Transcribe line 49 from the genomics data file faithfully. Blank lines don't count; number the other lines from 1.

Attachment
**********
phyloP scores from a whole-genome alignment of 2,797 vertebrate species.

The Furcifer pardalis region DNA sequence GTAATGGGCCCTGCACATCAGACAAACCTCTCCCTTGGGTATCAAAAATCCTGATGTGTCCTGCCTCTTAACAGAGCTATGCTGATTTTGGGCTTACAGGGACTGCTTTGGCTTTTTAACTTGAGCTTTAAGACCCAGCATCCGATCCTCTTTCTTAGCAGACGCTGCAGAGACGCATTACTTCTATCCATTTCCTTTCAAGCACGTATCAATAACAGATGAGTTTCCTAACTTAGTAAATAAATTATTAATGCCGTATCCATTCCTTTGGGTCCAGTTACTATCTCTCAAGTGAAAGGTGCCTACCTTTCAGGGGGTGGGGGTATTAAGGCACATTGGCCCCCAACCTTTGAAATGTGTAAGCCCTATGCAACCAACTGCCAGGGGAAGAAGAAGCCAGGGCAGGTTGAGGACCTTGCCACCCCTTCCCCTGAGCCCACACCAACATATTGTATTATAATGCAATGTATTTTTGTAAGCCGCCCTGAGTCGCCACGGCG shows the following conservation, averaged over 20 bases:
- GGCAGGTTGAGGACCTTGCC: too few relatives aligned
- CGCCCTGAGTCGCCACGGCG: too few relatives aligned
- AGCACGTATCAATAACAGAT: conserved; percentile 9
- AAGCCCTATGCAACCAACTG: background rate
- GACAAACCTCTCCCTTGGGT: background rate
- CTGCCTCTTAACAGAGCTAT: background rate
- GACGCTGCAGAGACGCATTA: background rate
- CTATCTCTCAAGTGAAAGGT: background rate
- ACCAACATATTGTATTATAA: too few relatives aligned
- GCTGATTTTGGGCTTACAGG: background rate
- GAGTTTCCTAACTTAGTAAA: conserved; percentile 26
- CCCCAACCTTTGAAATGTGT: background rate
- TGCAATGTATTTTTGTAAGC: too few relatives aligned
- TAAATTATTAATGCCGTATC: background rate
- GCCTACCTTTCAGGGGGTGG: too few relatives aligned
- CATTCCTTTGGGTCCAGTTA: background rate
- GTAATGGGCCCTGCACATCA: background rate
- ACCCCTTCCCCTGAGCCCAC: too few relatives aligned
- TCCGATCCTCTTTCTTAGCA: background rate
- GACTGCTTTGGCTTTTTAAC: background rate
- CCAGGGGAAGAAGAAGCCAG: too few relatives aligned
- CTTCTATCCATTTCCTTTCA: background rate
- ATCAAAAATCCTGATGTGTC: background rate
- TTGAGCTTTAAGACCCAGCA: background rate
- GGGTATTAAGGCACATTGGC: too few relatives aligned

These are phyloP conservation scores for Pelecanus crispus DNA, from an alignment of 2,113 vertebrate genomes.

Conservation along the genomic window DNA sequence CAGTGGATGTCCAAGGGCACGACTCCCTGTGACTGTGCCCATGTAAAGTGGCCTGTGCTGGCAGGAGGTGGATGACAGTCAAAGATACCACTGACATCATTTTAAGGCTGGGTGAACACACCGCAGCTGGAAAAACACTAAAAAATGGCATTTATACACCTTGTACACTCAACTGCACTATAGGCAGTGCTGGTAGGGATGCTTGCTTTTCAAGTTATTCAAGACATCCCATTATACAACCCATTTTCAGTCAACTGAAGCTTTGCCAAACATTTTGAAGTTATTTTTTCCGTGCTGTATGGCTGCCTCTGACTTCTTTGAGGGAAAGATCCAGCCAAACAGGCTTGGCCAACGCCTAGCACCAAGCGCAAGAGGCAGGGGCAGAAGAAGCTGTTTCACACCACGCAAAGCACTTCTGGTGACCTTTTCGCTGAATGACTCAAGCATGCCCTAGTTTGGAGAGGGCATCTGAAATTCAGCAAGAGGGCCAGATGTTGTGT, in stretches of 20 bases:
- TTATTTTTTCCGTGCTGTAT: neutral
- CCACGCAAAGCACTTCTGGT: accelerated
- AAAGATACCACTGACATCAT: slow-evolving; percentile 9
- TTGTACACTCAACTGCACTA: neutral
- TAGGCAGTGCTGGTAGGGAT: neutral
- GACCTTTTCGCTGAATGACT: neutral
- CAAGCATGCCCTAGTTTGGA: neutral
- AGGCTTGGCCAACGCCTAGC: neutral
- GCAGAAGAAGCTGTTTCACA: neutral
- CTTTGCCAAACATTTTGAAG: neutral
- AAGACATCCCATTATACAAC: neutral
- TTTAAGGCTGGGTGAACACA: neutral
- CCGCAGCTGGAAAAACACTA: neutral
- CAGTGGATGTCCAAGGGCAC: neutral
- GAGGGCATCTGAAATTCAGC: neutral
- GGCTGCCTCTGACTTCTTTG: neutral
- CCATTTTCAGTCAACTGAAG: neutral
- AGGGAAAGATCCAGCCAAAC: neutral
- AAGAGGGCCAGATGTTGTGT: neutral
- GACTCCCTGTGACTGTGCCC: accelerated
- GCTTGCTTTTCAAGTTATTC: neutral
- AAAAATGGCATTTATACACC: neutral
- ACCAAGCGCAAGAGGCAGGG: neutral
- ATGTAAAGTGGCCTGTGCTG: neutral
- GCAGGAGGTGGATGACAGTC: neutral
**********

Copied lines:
- GACTCCCTGTGACTGTGCCC: accelerated